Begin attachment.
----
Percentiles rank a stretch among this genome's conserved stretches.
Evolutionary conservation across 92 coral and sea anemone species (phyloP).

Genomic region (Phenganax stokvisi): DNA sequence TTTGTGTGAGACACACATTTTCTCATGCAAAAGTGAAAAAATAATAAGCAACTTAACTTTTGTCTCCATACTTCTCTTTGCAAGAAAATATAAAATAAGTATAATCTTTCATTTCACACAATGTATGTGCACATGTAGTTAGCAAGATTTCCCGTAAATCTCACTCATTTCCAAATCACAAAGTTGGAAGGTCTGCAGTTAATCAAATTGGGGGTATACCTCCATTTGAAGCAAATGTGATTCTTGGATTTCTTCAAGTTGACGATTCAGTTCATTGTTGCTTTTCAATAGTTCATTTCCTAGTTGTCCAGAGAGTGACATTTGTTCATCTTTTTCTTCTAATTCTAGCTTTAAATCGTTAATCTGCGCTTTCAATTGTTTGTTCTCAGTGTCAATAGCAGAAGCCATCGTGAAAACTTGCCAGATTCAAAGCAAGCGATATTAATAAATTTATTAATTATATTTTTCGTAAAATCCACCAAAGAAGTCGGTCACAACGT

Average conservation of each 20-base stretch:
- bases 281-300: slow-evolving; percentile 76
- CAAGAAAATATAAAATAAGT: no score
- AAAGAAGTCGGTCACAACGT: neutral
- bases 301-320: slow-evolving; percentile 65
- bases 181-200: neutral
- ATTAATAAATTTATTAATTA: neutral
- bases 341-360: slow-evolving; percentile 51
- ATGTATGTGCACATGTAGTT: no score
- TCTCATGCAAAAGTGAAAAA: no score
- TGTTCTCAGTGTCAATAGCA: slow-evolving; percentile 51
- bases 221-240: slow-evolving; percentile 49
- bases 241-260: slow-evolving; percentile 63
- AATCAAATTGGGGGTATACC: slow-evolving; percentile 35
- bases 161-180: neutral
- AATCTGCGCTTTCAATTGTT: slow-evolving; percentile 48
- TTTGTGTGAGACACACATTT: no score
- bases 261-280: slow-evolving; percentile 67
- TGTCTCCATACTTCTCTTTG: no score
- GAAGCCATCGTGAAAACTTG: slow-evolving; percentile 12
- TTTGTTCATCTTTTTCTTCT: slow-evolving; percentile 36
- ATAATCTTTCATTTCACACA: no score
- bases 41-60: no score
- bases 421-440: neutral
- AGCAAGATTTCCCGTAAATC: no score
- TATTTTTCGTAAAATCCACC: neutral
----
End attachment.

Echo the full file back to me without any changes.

Percentiles rank a stretch among this genome's conserved stretches.
Evolutionary conservation across 92 coral and sea anemone species (phyloP).

Genomic region (Phenganax stokvisi): DNA sequence TTTGTGTGAGACACACATTTTCTCATGCAAAAGTGAAAAAATAATAAGCAACTTAACTTTTGTCTCCATACTTCTCTTTGCAAGAAAATATAAAATAAGTATAATCTTTCATTTCACACAATGTATGTGCACATGTAGTTAGCAAGATTTCCCGTAAATCTCACTCATTTCCAAATCACAAAGTTGGAAGGTCTGCAGTTAATCAAATTGGGGGTATACCTCCATTTGAAGCAAATGTGATTCTTGGATTTCTTCAAGTTGACGATTCAGTTCATTGTTGCTTTTCAATAGTTCATTTCCTAGTTGTCCAGAGAGTGACATTTGTTCATCTTTTTCTTCTAATTCTAGCTTTAAATCGTTAATCTGCGCTTTCAATTGTTTGTTCTCAGTGTCAATAGCAGAAGCCATCGTGAAAACTTGCCAGATTCAAAGCAAGCGATATTAATAAATTTATTAATTATATTTTTCGTAAAATCCACCAAAGAAGTCGGTCACAACGT

Average conservation of each 20-base stretch:
- bases 281-300: slow-evolving; percentile 76
- CAAGAAAATATAAAATAAGT: no score
- AAAGAAGTCGGTCACAACGT: neutral
- bases 301-320: slow-evolving; percentile 65
- bases 181-200: neutral
- ATTAATAAATTTATTAATTA: neutral
- bases 341-360: slow-evolving; percentile 51
- ATGTATGTGCACATGTAGTT: no score
- TCTCATGCAAAAGTGAAAAA: no score
- TGTTCTCAGTGTCAATAGCA: slow-evolving; percentile 51
- bases 221-240: slow-evolving; percentile 49
- bases 241-260: slow-evolving; percentile 63
- AATCAAATTGGGGGTATACC: slow-evolving; percentile 35
- bases 161-180: neutral
- AATCTGCGCTTTCAATTGTT: slow-evolving; percentile 48
- TTTGTGTGAGACACACATTT: no score
- bases 261-280: slow-evolving; percentile 67
- TGTCTCCATACTTCTCTTTG: no score
- GAAGCCATCGTGAAAACTTG: slow-evolving; percentile 12
- TTTGTTCATCTTTTTCTTCT: slow-evolving; percentile 36
- ATAATCTTTCATTTCACACA: no score
- bases 41-60: no score
- bases 421-440: neutral
- AGCAAGATTTCCCGTAAATC: no score
- TATTTTTCGTAAAATCCACC: neutral